Your surgeon either extends this incision or makes another incision along the top or middle of the toe and exposes the first tarsometatarsal joint. Underlying nerves and tendons are protected from damage. The cartilage lining the joint is removed and the bones are aligned straight. The metatarsal and medial cuneiform bone, the bones of the 1st tarsometatarsal joint, are locked or fused together. This position is held by screws and/or a plate. Bone graft may be added at the joint to further aid in healing.
Your incisions are closed with staples or sutures and the foot is covered with a padded dressing and supported by a splint or surgical shoe.
Risks and complications
As with any surgery, bunion surgery involves certain risks and complications. They include:
- Nerve and blood vessel damage
- Formation of blood clots
- Delayed healing
Patients should follow all instructions given by their surgeon following the surgery. Common instructions include:
- Keep your dressings dry and leave them in place until your next outpatient appointment.
- Elevate the foot to minimise swelling as much as possible.
- Your stitches or staples will be removed in the first month.
- You will have to wear specially designed post-operative shoes to protect the wounds and assist in walking.
- You may not be able to wear regular shoes for 6 weeks
- At your next outpatient appointment, your surgeon orders X-rays to check for healing of the joint.
- Upon healing, you are allowed to slowly wean out of the post-operative shoes.
- Physical therapy is recommended to increase strength and improve range of motion in the foot.
- You can return to your normal activities in four to six months of the surgery.
It is important to note that your recovery schedule and weight bearing protocol may vary based on your surgeon’s preference.
Lesser toes, also called as smaller toes are those other than the big toe found in your foot. The lesser toe has three phalanx bones namely distal, middle and proximal and two phalangeal joints namely distal interphalangeal joint (DIPJ) and proximal interphalangeal joint (PIPJ). The common types of deformities that affect the lesser toes are – claw toe, hammer toe and mallet toe. Lesser toe deformities are caused due to alterations in normal anatomy which creates an imbalance between intrinsic and extrinsic muscles. The causes are wearing improper shoes, trauma, inheritance, arthritis, neuromuscular and metabolic diseases. These deformities are accompanied by severe pain and difficulty in walking and finding properly fitting shoes.
Lesser toe surgery or Weil Osteotomy is a commonly used surgical procedure to treat lesser toe deformities. Pressure under the tip of the toe, in the balls of the feet and on the corns on the top of the toes is the cause for pain in patients suffering from deformity. The callous (thick lump of skin) formation and swelling in the joints makes it difficult to walk and wear shoes. Early deformities can be treated by strapping or wearing foot wear which has silicone pads. This provides cushioning to prominent and tender areas of the foot, making you feel comfortable while you walk. If the symptoms still persist after the non-surgical treatments have been tried, surgery should be considered as the best treatment option.
The surgeon will first diagnose the extent of the toe deformity by X-ray. After collecting the details of your medical history and the medications that you are taking, the clinical examinations will be carried out. The surgery is either performed as a day-case (no over-night stay in the hospital) or as an inpatient (with an over-night stay). The surgery is carried out under local anaesthesia combined with sedation or occasionally under general anaesthesia.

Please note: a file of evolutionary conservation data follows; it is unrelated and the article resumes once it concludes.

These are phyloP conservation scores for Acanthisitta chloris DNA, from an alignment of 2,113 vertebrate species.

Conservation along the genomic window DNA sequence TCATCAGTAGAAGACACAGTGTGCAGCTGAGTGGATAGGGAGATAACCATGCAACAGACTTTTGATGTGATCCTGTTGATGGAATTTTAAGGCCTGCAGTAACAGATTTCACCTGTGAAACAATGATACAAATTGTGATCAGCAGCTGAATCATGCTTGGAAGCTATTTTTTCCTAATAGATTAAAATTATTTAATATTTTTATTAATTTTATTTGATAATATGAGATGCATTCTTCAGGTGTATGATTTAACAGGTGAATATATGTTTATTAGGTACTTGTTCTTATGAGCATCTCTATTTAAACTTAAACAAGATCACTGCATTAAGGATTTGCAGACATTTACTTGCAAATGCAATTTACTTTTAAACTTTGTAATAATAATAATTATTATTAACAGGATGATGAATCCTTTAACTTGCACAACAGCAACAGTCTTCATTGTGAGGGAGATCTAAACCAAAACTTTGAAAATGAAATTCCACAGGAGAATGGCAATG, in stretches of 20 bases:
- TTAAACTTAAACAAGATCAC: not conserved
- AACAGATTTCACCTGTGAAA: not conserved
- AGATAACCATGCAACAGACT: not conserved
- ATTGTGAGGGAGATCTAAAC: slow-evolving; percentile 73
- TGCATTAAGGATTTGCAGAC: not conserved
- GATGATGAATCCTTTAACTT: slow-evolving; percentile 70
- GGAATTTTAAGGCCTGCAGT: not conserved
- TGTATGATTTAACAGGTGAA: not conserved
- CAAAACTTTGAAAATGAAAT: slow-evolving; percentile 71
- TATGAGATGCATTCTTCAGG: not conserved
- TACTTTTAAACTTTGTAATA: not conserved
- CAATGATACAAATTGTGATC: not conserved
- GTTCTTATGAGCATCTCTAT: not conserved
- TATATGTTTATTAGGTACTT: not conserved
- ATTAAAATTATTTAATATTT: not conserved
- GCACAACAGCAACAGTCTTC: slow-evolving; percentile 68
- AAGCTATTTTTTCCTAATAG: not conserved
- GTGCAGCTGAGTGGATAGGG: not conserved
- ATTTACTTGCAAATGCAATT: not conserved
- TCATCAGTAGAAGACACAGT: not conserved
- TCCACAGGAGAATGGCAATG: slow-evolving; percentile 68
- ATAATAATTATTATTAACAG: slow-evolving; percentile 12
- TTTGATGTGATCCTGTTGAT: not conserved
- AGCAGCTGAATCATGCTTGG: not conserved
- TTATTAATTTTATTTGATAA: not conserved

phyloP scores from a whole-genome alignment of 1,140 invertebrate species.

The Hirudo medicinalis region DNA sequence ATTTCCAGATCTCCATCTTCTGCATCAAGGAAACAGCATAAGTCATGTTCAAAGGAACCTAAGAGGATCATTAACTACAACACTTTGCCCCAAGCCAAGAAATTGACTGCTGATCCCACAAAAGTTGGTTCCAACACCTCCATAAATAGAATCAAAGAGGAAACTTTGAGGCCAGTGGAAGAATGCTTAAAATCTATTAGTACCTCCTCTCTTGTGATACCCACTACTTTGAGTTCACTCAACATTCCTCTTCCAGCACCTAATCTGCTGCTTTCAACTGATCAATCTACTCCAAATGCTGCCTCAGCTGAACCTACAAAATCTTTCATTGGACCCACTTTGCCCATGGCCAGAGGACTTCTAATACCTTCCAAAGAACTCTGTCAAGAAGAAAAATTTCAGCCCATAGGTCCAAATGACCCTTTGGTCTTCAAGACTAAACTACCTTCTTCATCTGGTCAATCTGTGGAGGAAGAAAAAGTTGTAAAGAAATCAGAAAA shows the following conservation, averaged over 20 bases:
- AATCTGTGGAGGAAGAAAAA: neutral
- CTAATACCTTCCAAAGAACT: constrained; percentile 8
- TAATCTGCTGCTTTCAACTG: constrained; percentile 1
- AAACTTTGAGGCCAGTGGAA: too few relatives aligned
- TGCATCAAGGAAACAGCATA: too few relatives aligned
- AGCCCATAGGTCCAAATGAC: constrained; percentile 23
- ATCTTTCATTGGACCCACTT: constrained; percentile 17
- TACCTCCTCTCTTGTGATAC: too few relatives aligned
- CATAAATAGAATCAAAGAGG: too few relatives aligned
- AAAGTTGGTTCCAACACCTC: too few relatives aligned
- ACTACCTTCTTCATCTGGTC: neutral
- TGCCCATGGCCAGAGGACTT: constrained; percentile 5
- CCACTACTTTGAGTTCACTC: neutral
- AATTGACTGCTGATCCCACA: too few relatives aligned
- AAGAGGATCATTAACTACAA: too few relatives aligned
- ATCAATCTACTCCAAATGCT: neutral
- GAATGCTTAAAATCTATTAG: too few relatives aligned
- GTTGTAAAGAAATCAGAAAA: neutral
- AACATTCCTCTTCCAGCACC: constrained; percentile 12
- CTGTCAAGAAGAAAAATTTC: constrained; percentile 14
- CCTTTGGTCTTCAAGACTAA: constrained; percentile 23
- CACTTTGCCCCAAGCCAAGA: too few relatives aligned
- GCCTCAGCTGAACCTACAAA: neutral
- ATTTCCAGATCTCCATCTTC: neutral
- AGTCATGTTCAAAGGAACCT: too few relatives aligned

The type of surgery depends on the problem being addressed. A small incision (cut) is made across the joint and any bony bump is trimmed thoroughly. The bones may be cut and repositioned in place with the help of surgical screws, wires or staples. Your surgeon may release or lengthen the tendons. Sometimes an osteotomy (removal of bone) is necessary to fix the problem. At the end of surgery, the wound is stitched closed and covered with a loose dressing.
After the operation, you are advised to keep the foot above the level of the heart for at least 24 hours to avoid swelling. The soreness and pain will subside with the help of painkillers but might stay numb initially for 6-12 hours. The wound should be regularly dressed to avoid infection and to facilitate healing. It should be taken care that no pressure is put on the toe while walking for the first 2 weeks. You can resume your regular activities after 2 weeks, but it might take 3 months to return to normal. You will be able to drive a vehicle after 6-8 weeks and can return to sports between 3-6 months.
Risk and complications
As with any surgery, lesser toe surgery involves possible risks and complications. These can include:
- Recurrence of the deformity (occurs in 1 among 10 people)
- Swelling, stiffness and numbness
- Infection and delay in wound healing (might require antibiotics)
- Nerve damage
- Blood clots
In most of the patients, benefits outweigh the risks associated with surgery. This surgical procedure helps to cure the pain and discomfort while walking.
A Scarf osteotomy is a surgical procedure to correct a hallux valgus deformity, commonly known as a bunion. It is a very versatile procedure that allows the movement of bone across different planes.
A Chevron osteotomy is a type of bunion correction surgery. It is effective in treating mild-to-moderate bunion deformities.
ROTO glide total toe replacement
ROTO glide total toe replacement is a unique 3-part implant that incorporates a sliding and rotating meniscus. It has been designed to optimize anatomical movement.
Cartiva toe replacement
The Cartiva toe replacement has been approved for treatment of big toe arthritis. The implant is designed to replace damaged cartilage and reproduce natural function.
Swanson’s toe joint replacement
The Swanson Flexible Hinge Toe Implant is a double-stemmed flexible hinge implant designed to restore function to the metatarsophalangeal joints disabled by rheumatoid, degenerative, or post traumatic arthritis.